Every person accused of a crime is entitled to a defense. And, according to California elites across the political spectrum, so does every ballot initiative.

That’s the logic behind a veritable chorus of cries for some kind of law or initiative to fix what is widely seen in California as a problematic ruling by the U.S. Supreme Court in the Prop 8 case. The court reaffirmed the status quo that one has to have an injury to bring a challenge in the federal courts, and the official proponents of Prop 8 had no injury.

But that restatement of the status quo is broadly seen as some new attack on the initiative process. The latest installment of this argument comes in a breathtaking editorial in the LA Times.

As discriminatory and simply wrong as Proposition 8 was, it was passed by a majority of California voters, and as such it deserved a defense. Because the state’s top elected officers take a pledge to uphold the U.S. Constitution, they were within their rights not to defend the initiative. But that left it without a champion. Although the architects of the initiative were allowed to fight for it in the lower courts, the high court majority found that because they weren’t named in the lawsuit and wouldn’t be harmed in any tangible way if Proposition 8 died, they lacked legal standing to defend it.

… In any case, some action is due. Initiatives should fail if voters reject them, and should be overturned if unconstitutional, but they should not die for lack of a legal defense.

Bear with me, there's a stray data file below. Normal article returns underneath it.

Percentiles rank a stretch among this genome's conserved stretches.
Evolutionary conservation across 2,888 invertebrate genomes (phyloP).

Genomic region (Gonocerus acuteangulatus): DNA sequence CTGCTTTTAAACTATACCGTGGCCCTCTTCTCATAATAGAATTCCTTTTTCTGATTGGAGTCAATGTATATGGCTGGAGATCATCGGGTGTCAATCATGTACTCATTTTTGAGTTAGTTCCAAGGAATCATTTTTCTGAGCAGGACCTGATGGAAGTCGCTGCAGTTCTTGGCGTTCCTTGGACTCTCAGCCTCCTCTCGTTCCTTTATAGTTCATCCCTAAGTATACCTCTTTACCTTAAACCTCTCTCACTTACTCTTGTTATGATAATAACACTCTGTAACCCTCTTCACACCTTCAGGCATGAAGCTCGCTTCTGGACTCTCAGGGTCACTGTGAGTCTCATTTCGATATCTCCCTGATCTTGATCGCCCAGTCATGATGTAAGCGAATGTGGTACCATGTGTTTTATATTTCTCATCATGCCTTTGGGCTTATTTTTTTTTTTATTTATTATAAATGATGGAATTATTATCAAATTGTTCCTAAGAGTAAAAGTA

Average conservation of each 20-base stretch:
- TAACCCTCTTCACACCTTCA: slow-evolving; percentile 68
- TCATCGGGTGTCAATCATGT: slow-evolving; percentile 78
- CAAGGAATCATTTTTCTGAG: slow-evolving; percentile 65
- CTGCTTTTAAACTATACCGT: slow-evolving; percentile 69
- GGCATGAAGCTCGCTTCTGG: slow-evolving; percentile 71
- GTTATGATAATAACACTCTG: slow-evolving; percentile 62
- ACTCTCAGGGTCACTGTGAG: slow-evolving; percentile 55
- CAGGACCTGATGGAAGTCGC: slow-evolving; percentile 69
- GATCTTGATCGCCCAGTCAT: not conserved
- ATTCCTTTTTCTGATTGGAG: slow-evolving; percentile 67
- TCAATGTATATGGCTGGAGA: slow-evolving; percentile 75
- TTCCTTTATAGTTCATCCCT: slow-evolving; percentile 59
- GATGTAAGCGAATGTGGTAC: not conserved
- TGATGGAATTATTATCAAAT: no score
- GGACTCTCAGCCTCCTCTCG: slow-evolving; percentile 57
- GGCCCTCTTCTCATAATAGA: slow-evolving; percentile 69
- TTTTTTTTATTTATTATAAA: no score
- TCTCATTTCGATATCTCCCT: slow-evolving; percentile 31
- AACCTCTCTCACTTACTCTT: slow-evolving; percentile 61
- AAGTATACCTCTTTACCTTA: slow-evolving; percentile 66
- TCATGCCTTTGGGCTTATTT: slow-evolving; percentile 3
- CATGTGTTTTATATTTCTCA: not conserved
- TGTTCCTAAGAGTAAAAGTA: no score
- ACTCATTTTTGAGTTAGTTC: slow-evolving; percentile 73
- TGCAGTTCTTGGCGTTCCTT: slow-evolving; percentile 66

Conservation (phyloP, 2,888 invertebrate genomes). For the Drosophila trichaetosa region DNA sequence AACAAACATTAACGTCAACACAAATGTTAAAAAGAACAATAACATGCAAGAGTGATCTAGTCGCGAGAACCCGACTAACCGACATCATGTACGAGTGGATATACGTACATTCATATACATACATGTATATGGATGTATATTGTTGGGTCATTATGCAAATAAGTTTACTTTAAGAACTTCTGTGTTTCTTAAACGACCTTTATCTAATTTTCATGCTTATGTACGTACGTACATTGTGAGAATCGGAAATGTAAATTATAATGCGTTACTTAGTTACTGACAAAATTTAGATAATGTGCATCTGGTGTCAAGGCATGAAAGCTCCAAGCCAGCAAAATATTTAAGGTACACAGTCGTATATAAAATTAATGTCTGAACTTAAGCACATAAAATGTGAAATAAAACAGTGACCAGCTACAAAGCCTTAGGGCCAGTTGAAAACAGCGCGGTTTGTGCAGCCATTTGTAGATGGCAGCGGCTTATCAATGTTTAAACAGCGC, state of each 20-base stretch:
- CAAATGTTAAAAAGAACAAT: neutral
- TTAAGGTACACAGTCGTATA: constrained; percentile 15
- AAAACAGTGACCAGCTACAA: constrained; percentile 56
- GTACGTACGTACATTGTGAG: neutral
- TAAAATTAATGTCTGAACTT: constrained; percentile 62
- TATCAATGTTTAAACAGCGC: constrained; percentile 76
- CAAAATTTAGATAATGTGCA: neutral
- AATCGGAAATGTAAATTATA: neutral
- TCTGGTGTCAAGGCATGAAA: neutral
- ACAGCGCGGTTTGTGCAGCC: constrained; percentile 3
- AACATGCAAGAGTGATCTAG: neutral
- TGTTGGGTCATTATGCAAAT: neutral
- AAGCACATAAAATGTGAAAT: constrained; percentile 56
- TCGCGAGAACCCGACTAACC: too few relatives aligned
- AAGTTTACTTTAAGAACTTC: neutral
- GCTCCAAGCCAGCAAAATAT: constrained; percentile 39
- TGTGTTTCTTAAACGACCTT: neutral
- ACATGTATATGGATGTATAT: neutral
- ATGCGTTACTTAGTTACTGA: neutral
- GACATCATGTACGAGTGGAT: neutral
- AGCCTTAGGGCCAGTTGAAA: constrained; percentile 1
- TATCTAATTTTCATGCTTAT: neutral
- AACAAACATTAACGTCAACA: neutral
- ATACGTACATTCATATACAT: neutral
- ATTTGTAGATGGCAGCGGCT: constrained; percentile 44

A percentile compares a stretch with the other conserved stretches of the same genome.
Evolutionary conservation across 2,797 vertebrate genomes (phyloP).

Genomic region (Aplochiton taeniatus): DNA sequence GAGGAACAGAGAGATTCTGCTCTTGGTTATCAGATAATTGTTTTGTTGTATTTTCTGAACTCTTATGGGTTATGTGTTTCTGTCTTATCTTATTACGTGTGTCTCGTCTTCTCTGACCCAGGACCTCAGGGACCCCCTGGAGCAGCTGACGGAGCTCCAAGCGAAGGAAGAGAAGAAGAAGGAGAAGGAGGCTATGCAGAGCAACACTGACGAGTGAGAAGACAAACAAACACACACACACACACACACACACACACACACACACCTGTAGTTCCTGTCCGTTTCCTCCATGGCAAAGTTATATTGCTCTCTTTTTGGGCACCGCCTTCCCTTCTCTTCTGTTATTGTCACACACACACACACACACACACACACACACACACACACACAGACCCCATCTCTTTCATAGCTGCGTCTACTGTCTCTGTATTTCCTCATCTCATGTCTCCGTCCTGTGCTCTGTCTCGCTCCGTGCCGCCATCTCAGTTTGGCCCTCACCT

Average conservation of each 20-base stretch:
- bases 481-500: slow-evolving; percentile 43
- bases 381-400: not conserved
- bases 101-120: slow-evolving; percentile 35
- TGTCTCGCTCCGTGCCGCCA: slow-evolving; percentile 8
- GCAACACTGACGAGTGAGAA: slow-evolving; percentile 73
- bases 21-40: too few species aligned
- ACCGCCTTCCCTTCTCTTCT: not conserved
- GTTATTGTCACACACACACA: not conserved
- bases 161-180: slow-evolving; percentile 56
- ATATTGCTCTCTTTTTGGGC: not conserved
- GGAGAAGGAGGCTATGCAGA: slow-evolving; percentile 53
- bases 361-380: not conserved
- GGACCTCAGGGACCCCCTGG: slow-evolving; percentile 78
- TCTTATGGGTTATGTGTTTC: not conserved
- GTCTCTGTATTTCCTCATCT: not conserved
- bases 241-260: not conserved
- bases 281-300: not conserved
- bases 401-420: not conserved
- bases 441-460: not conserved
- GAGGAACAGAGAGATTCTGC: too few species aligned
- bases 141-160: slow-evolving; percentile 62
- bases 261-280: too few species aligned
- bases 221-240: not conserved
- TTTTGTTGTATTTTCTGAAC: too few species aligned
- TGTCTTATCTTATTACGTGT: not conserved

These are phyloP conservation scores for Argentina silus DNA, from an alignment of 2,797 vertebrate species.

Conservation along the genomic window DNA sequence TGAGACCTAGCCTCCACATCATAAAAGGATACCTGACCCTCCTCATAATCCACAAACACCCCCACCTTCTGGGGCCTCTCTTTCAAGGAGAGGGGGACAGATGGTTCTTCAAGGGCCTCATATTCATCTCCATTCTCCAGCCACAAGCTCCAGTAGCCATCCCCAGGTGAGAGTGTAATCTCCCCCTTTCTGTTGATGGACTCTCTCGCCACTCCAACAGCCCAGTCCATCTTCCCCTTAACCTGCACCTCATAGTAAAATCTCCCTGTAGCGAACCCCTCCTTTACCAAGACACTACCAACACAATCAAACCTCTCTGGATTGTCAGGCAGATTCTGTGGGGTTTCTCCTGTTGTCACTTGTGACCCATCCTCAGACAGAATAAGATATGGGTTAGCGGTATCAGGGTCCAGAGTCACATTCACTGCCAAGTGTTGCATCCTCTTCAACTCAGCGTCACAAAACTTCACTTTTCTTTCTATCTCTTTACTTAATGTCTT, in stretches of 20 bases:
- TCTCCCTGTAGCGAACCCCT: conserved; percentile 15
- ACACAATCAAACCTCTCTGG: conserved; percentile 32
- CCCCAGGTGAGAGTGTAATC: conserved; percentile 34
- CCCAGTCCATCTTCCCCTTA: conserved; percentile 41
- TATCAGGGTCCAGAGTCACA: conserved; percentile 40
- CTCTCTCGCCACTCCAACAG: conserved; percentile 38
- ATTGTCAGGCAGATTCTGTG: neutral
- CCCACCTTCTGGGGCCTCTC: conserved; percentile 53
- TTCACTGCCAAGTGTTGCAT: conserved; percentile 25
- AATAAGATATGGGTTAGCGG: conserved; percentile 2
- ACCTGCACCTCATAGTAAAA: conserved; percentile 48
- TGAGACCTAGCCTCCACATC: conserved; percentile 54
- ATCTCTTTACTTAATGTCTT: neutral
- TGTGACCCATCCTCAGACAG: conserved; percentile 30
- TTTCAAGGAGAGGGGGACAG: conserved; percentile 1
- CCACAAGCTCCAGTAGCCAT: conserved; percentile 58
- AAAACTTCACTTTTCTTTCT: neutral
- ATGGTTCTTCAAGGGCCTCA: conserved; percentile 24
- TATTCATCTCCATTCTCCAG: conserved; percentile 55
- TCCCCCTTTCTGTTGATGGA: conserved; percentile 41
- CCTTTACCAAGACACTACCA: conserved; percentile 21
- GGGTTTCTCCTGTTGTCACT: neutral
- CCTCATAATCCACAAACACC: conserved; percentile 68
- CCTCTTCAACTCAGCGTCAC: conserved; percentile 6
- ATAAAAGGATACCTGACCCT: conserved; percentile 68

Now read it again. The newspaper is saying that it doesn’t matter how wrong or discriminatory or destructive of constitutional rights a measure is, someone needs to be able to defend at every level in court.

The question that the paper doesn’t answer – that no one among the legions on the left, center and right have answered – is simple: Why?

Why must a ballot initiative that is unconstitutional and violate rights need even more of a defense than it has already?

That existing defense is considerable – initiative proponents can represent their measures in the state courts, and they also can do so in the federal courts, provided they can show some injury. But to the Times and others, that’s not enough.

This is madness, of course. Our state’s long departed sponsors of anti-Chinese, prohibitionist and segregationist measures would applaud the notion of even unconstitutional measures getting a defense. There’s no such animus in the current argument for a defense for every initiative; what there is deeply confused thinking about what ballot initiatives are.

A ballot initiative can be a wonderful thing, a way of checking power, or giving the people a voice outside of candidate elections, or pushing out an idea. But a ballot initiative is not a person. It’s not entitled to a defense at all times and at all venues.

In fact, in California, with its inflexible initiative process, ballot initiatives are profoundly anti-human. They lock into initiative statute and the constitution rules and formulas that restrict the ability of human beings present and future – voters – to elect other human beings – public officials – to make decisions.

The current reaction to the U.S. Supreme Court decision on Prop 8 thus lays bare a dirty secret of California. We like and trust initiatives more than we like and trust  people. That’s at once inhumane (literally) and incoherent, since people write initiatives.